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Krayzelburg and Quann Earn Gold Medals in Swimming For U.S. Team

By Shaun Powell
NEWSDAY -- SYDNEY, Australia

The blue water inside the pool at the Aquatics Center now has some red and white in it, placed there by Americans determined to reclaim the Olympic swimming competition.

The United States made its boldest attempt yet to pull away from Ian Thorpe and the Aussies when Lenny Krayzelburg and Megan Quann swam to first-place finishes Monday in the 100-meter backstroke and breaststroke, respectively, while the Golden Boy of the Australian team had to settle for silver in the 200 freestyle.

So the gold medal tally after three days is six for the United States, two for the Aussies, and only one more event left for Thorpe. For the Americans, an overall victory is well within reach.

The turning point, some said, was when Thorpe caused pandemonium in his country by setting two world records on swimming’s first day. It was like placing a bottle of ammonia under the noses of the Americans, informing them it was time to wake up.

“It inspired everyone on our team to push harder,” admitted Quann, “and I think it showed tonight, with Lenny and I taking first.” For Krayzelburg, it was merely the coronation of a backstroke king. Already the world record-holder in three backstroke sprints, he added the 100 Olympic record as well with a 53.72-second finish, ahead of Australia’s Matt Welsh. And it also was the culmination of a trans-Atlantic odyssey that began in Russia and finished in America, with Krayzelburg reaping the best of both swimming worlds.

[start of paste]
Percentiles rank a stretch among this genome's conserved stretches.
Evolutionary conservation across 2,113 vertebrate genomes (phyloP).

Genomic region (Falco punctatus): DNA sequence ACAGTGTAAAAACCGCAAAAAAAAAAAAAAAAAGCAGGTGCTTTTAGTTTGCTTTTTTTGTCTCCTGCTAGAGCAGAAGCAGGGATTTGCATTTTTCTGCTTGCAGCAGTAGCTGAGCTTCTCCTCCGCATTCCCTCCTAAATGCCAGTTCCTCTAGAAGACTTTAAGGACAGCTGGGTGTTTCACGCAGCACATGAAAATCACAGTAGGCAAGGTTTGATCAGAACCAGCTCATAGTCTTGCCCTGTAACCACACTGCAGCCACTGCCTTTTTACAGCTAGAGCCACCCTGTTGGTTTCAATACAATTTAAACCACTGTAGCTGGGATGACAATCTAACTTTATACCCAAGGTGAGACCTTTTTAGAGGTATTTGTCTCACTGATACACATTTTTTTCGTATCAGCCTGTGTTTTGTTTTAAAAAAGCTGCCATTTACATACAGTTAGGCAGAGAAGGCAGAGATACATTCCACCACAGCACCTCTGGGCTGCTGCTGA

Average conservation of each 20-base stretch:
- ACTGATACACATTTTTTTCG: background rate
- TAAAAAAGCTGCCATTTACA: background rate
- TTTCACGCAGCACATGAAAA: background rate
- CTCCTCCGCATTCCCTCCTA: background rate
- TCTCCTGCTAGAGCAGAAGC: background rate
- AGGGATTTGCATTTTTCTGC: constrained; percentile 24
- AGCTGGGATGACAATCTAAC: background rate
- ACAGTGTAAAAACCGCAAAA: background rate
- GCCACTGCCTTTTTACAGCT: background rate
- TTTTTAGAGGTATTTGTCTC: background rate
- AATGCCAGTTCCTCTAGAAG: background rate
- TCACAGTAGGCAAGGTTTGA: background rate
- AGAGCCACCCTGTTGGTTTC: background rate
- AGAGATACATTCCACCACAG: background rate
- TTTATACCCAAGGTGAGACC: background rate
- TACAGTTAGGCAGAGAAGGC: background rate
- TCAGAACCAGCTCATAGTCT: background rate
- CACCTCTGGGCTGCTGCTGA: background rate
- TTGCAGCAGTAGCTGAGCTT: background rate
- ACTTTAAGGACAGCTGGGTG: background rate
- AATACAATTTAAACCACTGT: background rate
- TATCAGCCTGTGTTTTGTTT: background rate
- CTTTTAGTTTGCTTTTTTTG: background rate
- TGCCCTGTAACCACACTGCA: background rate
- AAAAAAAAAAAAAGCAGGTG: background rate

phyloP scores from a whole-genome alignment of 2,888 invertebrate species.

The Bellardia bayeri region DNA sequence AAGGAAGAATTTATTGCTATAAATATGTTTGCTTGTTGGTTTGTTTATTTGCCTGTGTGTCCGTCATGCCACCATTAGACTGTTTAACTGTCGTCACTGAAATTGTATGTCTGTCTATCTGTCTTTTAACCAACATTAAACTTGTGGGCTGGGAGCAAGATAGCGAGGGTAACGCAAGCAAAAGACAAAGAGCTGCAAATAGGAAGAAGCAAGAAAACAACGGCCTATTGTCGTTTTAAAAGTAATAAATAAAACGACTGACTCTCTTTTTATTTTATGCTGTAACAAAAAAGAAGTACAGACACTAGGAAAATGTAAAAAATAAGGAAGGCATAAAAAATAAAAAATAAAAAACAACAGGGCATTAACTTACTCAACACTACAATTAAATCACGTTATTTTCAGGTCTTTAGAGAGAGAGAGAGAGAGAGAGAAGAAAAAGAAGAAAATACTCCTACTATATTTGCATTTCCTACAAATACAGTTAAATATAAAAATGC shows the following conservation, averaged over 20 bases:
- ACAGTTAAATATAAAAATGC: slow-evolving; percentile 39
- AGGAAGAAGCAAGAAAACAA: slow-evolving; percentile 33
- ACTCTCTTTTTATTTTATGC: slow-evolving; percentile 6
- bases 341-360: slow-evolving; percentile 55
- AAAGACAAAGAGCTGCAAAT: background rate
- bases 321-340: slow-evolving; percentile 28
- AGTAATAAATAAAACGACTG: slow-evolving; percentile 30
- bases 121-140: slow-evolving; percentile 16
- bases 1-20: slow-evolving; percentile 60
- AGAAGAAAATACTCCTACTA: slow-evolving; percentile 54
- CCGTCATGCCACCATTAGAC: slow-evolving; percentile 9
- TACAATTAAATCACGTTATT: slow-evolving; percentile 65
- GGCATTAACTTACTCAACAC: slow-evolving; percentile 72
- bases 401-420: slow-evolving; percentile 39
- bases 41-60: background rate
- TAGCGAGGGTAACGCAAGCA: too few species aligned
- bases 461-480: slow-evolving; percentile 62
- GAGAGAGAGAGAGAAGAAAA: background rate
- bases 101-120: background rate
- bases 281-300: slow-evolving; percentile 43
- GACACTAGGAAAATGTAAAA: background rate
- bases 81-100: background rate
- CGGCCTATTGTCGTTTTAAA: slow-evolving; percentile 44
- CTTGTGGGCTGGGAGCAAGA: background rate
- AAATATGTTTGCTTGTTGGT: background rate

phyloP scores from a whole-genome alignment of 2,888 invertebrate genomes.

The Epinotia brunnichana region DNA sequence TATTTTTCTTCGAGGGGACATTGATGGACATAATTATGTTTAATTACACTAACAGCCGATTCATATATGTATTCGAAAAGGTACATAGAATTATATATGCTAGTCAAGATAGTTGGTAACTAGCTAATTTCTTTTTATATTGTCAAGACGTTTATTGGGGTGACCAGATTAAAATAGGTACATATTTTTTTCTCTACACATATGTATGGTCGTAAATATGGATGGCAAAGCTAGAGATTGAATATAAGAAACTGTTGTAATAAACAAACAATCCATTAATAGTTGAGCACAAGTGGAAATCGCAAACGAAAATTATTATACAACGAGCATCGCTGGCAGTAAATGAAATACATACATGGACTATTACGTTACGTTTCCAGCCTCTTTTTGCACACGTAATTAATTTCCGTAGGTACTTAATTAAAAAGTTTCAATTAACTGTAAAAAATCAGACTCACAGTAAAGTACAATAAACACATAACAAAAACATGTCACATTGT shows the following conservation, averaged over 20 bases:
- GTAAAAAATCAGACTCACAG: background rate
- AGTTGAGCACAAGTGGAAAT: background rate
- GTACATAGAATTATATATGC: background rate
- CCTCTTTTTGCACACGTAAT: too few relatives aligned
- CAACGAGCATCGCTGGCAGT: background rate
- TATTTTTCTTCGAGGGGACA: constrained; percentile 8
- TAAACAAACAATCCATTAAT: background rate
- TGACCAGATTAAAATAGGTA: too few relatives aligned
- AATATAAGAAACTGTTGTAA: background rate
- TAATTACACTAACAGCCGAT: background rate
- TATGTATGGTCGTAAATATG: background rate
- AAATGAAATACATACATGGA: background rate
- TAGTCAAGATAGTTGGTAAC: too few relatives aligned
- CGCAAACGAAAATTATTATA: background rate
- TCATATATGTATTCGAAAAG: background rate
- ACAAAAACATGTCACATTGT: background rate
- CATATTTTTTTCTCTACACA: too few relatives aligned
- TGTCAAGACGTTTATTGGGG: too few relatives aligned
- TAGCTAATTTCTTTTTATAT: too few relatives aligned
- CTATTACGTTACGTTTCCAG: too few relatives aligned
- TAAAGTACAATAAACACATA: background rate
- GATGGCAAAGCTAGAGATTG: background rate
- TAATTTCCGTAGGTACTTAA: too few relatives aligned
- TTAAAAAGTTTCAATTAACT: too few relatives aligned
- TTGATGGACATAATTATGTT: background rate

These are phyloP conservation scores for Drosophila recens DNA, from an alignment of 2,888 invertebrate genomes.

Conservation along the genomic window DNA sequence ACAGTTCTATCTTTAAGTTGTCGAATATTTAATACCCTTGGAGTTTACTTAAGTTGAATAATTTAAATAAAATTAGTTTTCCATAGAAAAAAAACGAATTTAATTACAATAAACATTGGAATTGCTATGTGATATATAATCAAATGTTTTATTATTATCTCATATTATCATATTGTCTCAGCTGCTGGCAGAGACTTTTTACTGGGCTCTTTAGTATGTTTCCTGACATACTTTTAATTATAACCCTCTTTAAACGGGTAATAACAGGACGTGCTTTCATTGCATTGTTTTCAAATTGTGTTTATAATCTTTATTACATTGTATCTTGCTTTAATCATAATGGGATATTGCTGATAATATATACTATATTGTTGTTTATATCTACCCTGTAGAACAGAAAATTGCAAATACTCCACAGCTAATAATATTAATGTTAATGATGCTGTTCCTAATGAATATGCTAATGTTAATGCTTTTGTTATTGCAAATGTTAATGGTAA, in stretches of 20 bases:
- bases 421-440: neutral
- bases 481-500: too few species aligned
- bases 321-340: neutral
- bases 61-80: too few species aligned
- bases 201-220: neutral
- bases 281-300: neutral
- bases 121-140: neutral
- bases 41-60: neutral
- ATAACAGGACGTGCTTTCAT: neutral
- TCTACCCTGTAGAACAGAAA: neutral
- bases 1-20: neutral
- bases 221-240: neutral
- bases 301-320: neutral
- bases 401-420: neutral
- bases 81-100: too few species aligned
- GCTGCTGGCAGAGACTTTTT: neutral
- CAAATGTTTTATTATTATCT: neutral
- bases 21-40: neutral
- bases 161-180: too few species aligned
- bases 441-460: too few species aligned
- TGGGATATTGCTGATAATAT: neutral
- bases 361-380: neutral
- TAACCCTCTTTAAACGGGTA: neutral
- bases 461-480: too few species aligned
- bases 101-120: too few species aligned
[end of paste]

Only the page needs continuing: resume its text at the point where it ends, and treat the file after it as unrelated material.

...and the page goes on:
He was raised in the Russian youth system but moved to Los Angeles 11 years ago, where he enhanced his education inside the Southern California swimming culture.

“Starting out in Russia,” he said, “played a big part of who I am today. You learn a lot of things about work ethic and dedication. That stays with you the rest of your life. Living in America, you can take advantage of that, too. Swimming in the Russian system and going through the whole immigration process, then standing there with the gold medal is a great accomplishment.”

Quann said the night before her race, she visualized winning the gold and beating 1996 Olympic champ Penny Heyns in the process. The stopwatch was in her right hand, she could see the tiles on the floor and even taste the water.

And Heyns, of course, was right by her side.

“She has pushed me so hard,” said Quann, the 16-year-old high school junior from Puyallup, Wash. “It’s her who I see in my mind, and it’s her who I see at practice.” She also saw Heyns when she passed her in the final 50 meters. At the turn, Quann touched the wall in third place, but quickly made up the distance with a strong finish.